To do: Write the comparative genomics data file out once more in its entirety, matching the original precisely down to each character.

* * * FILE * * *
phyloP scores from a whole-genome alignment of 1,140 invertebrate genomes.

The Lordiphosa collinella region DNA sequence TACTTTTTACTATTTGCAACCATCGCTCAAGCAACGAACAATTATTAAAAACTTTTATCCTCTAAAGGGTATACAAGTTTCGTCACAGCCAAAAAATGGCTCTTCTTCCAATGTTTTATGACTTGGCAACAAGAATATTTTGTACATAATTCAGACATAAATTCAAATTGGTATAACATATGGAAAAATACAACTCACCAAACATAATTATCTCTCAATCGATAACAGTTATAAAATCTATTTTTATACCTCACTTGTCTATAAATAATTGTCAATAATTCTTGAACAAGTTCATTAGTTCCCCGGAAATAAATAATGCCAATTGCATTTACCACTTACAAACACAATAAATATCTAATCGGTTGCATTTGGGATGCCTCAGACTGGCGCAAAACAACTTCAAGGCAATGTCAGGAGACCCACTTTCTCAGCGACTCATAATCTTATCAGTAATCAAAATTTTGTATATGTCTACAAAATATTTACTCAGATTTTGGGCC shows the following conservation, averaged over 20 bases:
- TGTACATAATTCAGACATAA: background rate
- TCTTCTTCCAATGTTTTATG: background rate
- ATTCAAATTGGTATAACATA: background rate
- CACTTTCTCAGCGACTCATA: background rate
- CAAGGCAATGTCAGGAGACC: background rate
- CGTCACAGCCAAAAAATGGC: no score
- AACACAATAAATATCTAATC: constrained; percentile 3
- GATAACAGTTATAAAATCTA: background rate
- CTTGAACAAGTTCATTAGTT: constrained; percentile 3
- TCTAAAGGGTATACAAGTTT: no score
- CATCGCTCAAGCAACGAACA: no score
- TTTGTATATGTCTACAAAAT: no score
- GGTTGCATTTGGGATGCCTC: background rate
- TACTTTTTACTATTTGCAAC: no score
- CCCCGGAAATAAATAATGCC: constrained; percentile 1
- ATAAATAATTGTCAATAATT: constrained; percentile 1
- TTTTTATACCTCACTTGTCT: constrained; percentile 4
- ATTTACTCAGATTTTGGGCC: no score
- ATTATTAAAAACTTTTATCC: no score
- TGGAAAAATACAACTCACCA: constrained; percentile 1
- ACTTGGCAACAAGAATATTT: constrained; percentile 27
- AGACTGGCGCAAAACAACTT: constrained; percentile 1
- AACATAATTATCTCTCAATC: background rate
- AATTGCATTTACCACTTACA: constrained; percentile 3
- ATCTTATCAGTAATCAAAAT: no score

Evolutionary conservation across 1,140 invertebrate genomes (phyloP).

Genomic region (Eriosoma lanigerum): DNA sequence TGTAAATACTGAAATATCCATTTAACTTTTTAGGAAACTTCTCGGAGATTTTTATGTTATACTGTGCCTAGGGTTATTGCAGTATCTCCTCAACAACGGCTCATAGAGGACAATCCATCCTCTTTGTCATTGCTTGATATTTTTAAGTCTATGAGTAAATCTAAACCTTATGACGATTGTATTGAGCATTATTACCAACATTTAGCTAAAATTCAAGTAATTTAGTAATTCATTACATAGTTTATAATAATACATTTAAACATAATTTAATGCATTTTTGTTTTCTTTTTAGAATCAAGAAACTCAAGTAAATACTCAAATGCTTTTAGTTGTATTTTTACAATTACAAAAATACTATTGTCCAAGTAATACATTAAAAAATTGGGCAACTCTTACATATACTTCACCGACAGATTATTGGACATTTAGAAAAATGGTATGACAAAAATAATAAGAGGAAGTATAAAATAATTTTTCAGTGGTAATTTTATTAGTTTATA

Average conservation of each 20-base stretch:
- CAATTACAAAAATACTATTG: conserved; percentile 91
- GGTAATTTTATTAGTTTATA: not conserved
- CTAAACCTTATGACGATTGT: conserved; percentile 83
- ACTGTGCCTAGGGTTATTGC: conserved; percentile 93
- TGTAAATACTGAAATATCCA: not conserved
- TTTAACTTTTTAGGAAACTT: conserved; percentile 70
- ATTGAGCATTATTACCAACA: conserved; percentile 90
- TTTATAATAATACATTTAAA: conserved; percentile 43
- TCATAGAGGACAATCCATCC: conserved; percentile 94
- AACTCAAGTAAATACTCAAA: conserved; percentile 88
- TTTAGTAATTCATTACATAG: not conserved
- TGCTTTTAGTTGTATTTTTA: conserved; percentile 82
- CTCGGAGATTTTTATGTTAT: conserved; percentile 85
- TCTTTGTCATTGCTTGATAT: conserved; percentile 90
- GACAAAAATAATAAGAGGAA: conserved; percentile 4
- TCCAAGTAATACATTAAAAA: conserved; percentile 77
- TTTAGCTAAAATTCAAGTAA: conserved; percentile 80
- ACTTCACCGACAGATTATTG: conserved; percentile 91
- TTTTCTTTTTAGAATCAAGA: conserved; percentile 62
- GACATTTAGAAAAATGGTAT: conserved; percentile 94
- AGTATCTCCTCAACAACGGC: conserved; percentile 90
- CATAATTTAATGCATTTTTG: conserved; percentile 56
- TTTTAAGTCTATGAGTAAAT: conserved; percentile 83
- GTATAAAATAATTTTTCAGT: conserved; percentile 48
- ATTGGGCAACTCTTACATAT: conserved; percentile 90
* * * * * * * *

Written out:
phyloP scores from a whole-genome alignment of 1,140 invertebrate genomes.

The Lordiphosa collinella region DNA sequence TACTTTTTACTATTTGCAACCATCGCTCAAGCAACGAACAATTATTAAAAACTTTTATCCTCTAAAGGGTATACAAGTTTCGTCACAGCCAAAAAATGGCTCTTCTTCCAATGTTTTATGACTTGGCAACAAGAATATTTTGTACATAATTCAGACATAAATTCAAATTGGTATAACATATGGAAAAATACAACTCACCAAACATAATTATCTCTCAATCGATAACAGTTATAAAATCTATTTTTATACCTCACTTGTCTATAAATAATTGTCAATAATTCTTGAACAAGTTCATTAGTTCCCCGGAAATAAATAATGCCAATTGCATTTACCACTTACAAACACAATAAATATCTAATCGGTTGCATTTGGGATGCCTCAGACTGGCGCAAAACAACTTCAAGGCAATGTCAGGAGACCCACTTTCTCAGCGACTCATAATCTTATCAGTAATCAAAATTTTGTATATGTCTACAAAATATTTACTCAGATTTTGGGCC shows the following conservation, averaged over 20 bases:
- TGTACATAATTCAGACATAA: background rate
- TCTTCTTCCAATGTTTTATG: background rate
- ATTCAAATTGGTATAACATA: background rate
- CACTTTCTCAGCGACTCATA: background rate
- CAAGGCAATGTCAGGAGACC: background rate
- CGTCACAGCCAAAAAATGGC: no score
- AACACAATAAATATCTAATC: constrained; percentile 3
- GATAACAGTTATAAAATCTA: background rate
- CTTGAACAAGTTCATTAGTT: constrained; percentile 3
- TCTAAAGGGTATACAAGTTT: no score
- CATCGCTCAAGCAACGAACA: no score
- TTTGTATATGTCTACAAAAT: no score
- GGTTGCATTTGGGATGCCTC: background rate
- TACTTTTTACTATTTGCAAC: no score
- CCCCGGAAATAAATAATGCC: constrained; percentile 1
- ATAAATAATTGTCAATAATT: constrained; percentile 1
- TTTTTATACCTCACTTGTCT: constrained; percentile 4
- ATTTACTCAGATTTTGGGCC: no score
- ATTATTAAAAACTTTTATCC: no score
- TGGAAAAATACAACTCACCA: constrained; percentile 1
- ACTTGGCAACAAGAATATTT: constrained; percentile 27
- AGACTGGCGCAAAACAACTT: constrained; percentile 1
- AACATAATTATCTCTCAATC: background rate
- AATTGCATTTACCACTTACA: constrained; percentile 3
- ATCTTATCAGTAATCAAAAT: no score

Evolutionary conservation across 1,140 invertebrate genomes (phyloP).

Genomic region (Eriosoma lanigerum): DNA sequence TGTAAATACTGAAATATCCATTTAACTTTTTAGGAAACTTCTCGGAGATTTTTATGTTATACTGTGCCTAGGGTTATTGCAGTATCTCCTCAACAACGGCTCATAGAGGACAATCCATCCTCTTTGTCATTGCTTGATATTTTTAAGTCTATGAGTAAATCTAAACCTTATGACGATTGTATTGAGCATTATTACCAACATTTAGCTAAAATTCAAGTAATTTAGTAATTCATTACATAGTTTATAATAATACATTTAAACATAATTTAATGCATTTTTGTTTTCTTTTTAGAATCAAGAAACTCAAGTAAATACTCAAATGCTTTTAGTTGTATTTTTACAATTACAAAAATACTATTGTCCAAGTAATACATTAAAAAATTGGGCAACTCTTACATATACTTCACCGACAGATTATTGGACATTTAGAAAAATGGTATGACAAAAATAATAAGAGGAAGTATAAAATAATTTTTCAGTGGTAATTTTATTAGTTTATA

Average conservation of each 20-base stretch:
- CAATTACAAAAATACTATTG: conserved; percentile 91
- GGTAATTTTATTAGTTTATA: not conserved
- CTAAACCTTATGACGATTGT: conserved; percentile 83
- ACTGTGCCTAGGGTTATTGC: conserved; percentile 93
- TGTAAATACTGAAATATCCA: not conserved
- TTTAACTTTTTAGGAAACTT: conserved; percentile 70
- ATTGAGCATTATTACCAACA: conserved; percentile 90
- TTTATAATAATACATTTAAA: conserved; percentile 43
- TCATAGAGGACAATCCATCC: conserved; percentile 94
- AACTCAAGTAAATACTCAAA: conserved; percentile 88
- TTTAGTAATTCATTACATAG: not conserved
- TGCTTTTAGTTGTATTTTTA: conserved; percentile 82
- CTCGGAGATTTTTATGTTAT: conserved; percentile 85
- TCTTTGTCATTGCTTGATAT: conserved; percentile 90
- GACAAAAATAATAAGAGGAA: conserved; percentile 4
- TCCAAGTAATACATTAAAAA: conserved; percentile 77
- TTTAGCTAAAATTCAAGTAA: conserved; percentile 80
- ACTTCACCGACAGATTATTG: conserved; percentile 91
- TTTTCTTTTTAGAATCAAGA: conserved; percentile 62
- GACATTTAGAAAAATGGTAT: conserved; percentile 94
- AGTATCTCCTCAACAACGGC: conserved; percentile 90
- CATAATTTAATGCATTTTTG: conserved; percentile 56
- TTTTAAGTCTATGAGTAAAT: conserved; percentile 83
- GTATAAAATAATTTTTCAGT: conserved; percentile 48
- ATTGGGCAACTCTTACATAT: conserved; percentile 90